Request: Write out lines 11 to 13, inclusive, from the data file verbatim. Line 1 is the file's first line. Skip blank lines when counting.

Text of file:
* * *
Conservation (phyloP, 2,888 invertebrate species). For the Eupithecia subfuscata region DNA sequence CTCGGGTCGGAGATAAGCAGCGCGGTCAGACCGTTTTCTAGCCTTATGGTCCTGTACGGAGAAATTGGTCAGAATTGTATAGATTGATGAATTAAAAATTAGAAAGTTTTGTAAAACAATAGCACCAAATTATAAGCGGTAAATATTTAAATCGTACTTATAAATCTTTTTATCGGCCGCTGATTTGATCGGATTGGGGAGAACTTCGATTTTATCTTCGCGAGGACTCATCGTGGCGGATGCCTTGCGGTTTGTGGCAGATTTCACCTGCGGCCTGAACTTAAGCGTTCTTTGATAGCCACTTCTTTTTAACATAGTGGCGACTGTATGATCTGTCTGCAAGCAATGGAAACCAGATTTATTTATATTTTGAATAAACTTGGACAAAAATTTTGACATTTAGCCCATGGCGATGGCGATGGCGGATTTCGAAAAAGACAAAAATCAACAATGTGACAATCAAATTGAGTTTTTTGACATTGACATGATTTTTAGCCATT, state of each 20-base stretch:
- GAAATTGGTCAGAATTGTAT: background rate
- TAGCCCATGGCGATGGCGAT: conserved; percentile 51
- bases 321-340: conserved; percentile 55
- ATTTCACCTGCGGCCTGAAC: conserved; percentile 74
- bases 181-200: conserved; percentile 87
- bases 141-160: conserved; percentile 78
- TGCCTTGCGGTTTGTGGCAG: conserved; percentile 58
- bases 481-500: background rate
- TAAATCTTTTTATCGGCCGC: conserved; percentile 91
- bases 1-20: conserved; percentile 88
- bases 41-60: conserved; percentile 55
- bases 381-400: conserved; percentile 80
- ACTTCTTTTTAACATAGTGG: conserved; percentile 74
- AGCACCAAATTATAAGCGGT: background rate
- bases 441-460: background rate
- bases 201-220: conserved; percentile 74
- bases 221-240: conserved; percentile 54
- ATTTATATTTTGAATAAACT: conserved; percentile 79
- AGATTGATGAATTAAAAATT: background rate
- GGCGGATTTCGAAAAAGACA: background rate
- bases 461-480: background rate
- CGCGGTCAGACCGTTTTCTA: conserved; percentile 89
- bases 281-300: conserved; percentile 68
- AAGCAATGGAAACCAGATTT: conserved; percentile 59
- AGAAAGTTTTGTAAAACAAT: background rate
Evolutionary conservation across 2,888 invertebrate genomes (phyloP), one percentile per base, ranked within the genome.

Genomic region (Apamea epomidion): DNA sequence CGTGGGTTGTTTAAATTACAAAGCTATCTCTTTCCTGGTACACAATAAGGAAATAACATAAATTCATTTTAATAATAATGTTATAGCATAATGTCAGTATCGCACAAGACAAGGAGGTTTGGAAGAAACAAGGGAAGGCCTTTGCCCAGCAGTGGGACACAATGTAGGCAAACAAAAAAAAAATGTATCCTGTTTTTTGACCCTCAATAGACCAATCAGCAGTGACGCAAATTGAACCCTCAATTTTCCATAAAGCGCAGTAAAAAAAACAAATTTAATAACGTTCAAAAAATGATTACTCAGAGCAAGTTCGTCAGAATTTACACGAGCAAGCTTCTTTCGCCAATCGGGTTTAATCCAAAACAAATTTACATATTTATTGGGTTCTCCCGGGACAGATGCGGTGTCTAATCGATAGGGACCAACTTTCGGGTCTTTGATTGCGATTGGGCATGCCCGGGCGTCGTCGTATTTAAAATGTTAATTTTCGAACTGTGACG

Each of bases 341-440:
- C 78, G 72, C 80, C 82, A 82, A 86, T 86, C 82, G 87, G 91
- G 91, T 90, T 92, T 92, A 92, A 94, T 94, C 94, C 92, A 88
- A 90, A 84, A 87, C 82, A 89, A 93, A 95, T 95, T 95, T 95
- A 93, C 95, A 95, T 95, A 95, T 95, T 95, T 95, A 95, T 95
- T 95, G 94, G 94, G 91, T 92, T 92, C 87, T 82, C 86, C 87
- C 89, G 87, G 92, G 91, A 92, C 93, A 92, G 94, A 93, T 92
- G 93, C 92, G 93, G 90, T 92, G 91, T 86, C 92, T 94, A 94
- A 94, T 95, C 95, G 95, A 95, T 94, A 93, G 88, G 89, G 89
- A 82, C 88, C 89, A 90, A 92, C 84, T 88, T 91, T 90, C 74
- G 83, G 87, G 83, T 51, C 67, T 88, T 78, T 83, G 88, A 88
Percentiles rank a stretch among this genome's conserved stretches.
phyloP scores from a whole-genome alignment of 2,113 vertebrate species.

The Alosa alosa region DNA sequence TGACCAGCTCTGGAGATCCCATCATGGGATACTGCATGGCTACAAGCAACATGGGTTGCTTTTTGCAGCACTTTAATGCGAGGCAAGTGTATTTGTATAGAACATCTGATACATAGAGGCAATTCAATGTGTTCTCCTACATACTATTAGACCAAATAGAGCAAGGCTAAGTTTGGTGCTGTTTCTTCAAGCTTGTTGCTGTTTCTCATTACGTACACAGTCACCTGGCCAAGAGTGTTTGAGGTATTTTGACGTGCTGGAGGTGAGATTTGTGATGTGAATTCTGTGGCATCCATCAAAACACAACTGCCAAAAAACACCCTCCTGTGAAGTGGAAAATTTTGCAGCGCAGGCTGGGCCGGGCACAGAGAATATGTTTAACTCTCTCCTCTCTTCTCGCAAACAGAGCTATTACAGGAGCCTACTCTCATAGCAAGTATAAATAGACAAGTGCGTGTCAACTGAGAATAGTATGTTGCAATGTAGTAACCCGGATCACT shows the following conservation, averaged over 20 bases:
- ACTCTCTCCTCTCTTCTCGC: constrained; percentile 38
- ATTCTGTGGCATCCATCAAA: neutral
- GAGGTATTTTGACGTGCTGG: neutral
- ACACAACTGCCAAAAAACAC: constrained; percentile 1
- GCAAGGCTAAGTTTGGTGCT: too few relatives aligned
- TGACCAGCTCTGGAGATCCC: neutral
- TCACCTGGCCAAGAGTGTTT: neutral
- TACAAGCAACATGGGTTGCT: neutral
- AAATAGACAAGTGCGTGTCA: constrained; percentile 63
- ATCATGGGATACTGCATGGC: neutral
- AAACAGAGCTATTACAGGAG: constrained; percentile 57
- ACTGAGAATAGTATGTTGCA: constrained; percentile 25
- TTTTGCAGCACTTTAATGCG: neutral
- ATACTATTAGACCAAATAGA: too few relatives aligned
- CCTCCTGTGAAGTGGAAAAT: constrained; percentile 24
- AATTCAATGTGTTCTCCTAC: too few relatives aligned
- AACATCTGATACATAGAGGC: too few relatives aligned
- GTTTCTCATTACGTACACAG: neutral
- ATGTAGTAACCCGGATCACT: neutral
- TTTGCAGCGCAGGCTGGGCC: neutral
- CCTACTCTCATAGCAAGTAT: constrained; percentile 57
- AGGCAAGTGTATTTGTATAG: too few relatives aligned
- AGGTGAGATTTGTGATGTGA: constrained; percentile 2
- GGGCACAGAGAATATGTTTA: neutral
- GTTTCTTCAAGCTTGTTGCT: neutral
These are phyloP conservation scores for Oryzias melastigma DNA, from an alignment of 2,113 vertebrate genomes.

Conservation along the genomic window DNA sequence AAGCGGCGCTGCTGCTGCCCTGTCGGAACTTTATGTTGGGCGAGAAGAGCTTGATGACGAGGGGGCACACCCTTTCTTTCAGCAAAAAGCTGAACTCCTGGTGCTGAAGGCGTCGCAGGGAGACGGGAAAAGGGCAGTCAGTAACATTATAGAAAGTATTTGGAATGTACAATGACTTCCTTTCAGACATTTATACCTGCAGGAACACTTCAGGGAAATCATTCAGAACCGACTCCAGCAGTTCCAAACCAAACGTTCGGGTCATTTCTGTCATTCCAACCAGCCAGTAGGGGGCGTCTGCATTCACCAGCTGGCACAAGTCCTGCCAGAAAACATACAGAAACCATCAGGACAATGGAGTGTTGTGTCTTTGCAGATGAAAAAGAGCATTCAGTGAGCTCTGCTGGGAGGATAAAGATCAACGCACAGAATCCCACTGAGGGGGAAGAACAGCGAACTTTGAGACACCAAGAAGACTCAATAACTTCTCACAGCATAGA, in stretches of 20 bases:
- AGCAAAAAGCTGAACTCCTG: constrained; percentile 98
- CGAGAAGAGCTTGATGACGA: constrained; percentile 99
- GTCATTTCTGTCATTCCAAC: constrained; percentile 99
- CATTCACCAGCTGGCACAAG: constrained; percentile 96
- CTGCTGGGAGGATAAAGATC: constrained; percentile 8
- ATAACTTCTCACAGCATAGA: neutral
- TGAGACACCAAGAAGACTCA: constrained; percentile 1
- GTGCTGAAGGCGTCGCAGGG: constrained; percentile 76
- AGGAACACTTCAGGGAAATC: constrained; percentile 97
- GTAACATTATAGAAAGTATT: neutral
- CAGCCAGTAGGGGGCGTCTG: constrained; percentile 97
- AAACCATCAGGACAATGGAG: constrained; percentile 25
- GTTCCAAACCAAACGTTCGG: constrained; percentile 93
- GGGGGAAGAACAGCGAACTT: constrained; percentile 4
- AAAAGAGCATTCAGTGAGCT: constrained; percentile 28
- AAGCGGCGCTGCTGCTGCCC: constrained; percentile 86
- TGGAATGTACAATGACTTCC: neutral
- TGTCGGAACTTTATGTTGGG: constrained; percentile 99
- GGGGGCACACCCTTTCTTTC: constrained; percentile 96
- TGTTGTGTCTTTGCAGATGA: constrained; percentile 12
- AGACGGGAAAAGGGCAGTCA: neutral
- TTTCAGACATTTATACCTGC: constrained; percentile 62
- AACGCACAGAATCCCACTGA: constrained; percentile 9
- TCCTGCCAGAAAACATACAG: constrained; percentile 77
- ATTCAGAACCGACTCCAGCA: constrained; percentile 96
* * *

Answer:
- bases 1-20: conserved; percentile 88
- bases 41-60: conserved; percentile 55
- bases 381-400: conserved; percentile 80